The opinion of the court was delivered by: Nicholson , Acting P. J.
California Rules of Court, rule 8.1115(a), prohibits courts and parties from citing or relying on opinions not certified for publication or ordered published, except as specified by rule 8.1115(b). This opinion has not been certified for publication or ordered published for purposes of rule 8.1115.
Defendant Ace Orville Noland was found guilty by a jury of forcible sexual penetration. (Pen. Code, § 289, subd. (a)(1).)*fn1 On appeal, he contends there was insufficient evidence he acted without the victim's consent. We affirm.
The victim, S.N., is the biological daughter of defendant. In 1991, defendant was convicted of three counts of committing lewd and lascivious acts, for acts he committed between 1984 and 1986 upon S.N. when she was a child. Defendant served a three-year sentence as a result of those convictions.
As an adult, S.N. maintained a relationship with defendant and her mother. Defendant often made inappropriate sexual remarks or jokes, which she generally ignored and walked away. He also made numerous physical advances in the past, but she had just walked away.
On the evening of either August 16 or 17, 2010, defendant was at S.N.'s apartment to work on her computer. Prior to defendant's arrival, S.N. had consumed approximately two beers. She also had consumed approximately two more beers and a shot of alcohol while defendant was at her apartment. She described herself as "buzzed" but not impaired in any way, and estimated she had consumed the alcoholic beverages over the course of four or five hours.
At one point in the evening, S.N. began to feel uneasy. Defendant put his hands on her shoulders. She got up from her computer chair to walk away and, as she stood up, defendant "grabbed her pajama bottoms" and "jerked" them down. He then "pushed [her] forward," bent her over the seat of a recliner chair "real fast," and inserted something into her vagina. All of this happened within seconds.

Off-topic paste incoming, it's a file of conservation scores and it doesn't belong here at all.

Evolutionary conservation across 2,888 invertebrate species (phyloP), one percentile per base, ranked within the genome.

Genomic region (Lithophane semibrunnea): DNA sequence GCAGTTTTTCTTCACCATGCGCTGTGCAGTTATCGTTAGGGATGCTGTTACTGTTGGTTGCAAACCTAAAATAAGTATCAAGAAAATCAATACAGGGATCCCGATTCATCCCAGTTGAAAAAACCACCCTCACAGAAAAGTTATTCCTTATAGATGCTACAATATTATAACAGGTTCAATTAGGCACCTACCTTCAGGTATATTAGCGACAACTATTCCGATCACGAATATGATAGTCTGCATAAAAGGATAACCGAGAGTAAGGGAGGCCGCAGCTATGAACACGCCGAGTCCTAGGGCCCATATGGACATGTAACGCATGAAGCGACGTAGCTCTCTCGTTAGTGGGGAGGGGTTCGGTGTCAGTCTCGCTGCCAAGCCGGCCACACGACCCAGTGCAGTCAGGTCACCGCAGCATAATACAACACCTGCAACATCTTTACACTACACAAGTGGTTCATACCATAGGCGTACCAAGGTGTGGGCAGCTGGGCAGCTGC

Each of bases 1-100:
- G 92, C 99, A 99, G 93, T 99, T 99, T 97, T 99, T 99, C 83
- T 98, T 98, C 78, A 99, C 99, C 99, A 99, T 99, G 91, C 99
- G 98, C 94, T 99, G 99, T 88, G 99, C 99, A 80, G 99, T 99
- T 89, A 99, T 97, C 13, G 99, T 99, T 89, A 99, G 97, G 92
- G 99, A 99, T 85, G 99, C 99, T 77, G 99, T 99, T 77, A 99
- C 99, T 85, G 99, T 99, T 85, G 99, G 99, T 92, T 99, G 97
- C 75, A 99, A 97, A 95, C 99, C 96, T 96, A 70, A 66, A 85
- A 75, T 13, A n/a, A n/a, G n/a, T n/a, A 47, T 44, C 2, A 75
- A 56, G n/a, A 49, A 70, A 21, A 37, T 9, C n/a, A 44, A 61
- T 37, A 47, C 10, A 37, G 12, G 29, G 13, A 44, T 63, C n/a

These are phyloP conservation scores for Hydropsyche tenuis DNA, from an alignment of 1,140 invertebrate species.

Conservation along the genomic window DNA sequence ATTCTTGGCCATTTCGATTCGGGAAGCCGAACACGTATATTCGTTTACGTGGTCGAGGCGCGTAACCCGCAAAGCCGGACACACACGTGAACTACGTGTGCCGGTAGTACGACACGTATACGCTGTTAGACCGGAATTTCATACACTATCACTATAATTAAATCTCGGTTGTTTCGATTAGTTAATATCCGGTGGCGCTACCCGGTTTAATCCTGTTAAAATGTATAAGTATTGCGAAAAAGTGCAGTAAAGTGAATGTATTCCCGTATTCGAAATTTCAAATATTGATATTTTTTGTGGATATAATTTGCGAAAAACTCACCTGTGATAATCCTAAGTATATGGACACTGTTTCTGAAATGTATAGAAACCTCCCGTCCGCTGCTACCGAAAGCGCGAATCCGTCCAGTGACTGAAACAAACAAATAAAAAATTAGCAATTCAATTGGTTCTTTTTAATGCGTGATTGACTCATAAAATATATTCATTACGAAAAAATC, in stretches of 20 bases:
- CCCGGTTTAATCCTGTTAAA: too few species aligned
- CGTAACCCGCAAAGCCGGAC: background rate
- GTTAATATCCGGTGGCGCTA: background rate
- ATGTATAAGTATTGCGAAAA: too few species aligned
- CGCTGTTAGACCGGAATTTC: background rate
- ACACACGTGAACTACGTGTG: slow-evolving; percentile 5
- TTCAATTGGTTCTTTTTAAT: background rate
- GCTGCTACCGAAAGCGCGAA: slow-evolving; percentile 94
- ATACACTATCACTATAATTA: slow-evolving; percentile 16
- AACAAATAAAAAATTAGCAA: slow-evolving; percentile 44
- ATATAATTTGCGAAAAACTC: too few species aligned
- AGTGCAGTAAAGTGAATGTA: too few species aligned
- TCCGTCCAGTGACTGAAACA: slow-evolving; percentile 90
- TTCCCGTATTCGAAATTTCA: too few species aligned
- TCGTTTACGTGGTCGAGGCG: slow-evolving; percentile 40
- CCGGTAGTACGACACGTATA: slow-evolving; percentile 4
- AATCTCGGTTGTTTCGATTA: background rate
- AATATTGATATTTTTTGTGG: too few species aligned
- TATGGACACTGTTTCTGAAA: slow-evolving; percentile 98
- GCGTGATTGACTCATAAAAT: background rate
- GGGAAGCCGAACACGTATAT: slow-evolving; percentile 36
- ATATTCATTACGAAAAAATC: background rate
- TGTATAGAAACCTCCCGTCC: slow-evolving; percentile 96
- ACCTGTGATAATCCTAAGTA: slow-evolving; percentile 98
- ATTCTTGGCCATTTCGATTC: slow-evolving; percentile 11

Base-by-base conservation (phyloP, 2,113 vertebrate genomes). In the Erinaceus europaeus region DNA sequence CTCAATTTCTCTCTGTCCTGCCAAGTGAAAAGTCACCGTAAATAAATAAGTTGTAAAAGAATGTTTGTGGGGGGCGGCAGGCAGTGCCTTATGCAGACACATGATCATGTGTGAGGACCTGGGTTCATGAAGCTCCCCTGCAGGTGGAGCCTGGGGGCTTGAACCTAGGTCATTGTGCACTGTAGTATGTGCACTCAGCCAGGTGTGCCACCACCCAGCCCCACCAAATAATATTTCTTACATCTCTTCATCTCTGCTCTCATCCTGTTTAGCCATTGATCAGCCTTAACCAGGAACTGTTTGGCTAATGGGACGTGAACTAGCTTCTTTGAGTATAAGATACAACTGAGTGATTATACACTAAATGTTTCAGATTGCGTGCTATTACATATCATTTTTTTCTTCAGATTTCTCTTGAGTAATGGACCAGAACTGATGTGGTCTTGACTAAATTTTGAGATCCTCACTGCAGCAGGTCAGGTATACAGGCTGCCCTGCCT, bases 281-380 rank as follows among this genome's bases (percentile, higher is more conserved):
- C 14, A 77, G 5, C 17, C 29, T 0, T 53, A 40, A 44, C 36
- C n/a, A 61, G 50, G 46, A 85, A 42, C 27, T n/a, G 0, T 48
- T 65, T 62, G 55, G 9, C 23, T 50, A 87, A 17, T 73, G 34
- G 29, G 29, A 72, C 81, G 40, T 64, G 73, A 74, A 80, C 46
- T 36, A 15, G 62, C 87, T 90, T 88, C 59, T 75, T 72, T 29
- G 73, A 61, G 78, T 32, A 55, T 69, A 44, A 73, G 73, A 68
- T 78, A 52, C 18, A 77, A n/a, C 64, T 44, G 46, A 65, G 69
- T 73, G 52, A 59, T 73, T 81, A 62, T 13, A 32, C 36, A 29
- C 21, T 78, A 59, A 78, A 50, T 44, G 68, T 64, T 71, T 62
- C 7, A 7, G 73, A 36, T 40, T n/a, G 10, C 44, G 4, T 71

When this happened, S.N. felt like she did when defendant molested her as a child, which she described as scared and ashamed. Within a few seconds, though, she "snapped back" and "jumped up" in order to stop defendant from continuing his actions. Defendant fixed his belt and left. At no point did S.N. tell defendant he could touch her sexually or otherwise consent to a sexual encounter with defendant.
Defendant came back to S.N.'s apartment a couple of hours later but she refused to answer the door. He returned the following morning and sat on the couch next to her. He started to rub her arm and she grabbed his arm to make him stop. He told her that she liked him the night before, and she disagreed. He said it was a night he would never forget and stated, "[W]ho is to say what is right and wrong." He then said, in a boastful manner, that he had bruises caused by her attempts to fight him off the night before. He offered to show her the bruises and she declined. She did not recall physically fighting with defendant but stated it was possible she had fought him off.
S.N. first reported the incident to her mother. She reported it to the police about one week later. At law enforcement's suggestion, she placed a call to her mother. During that call, her mother told her defendant had ...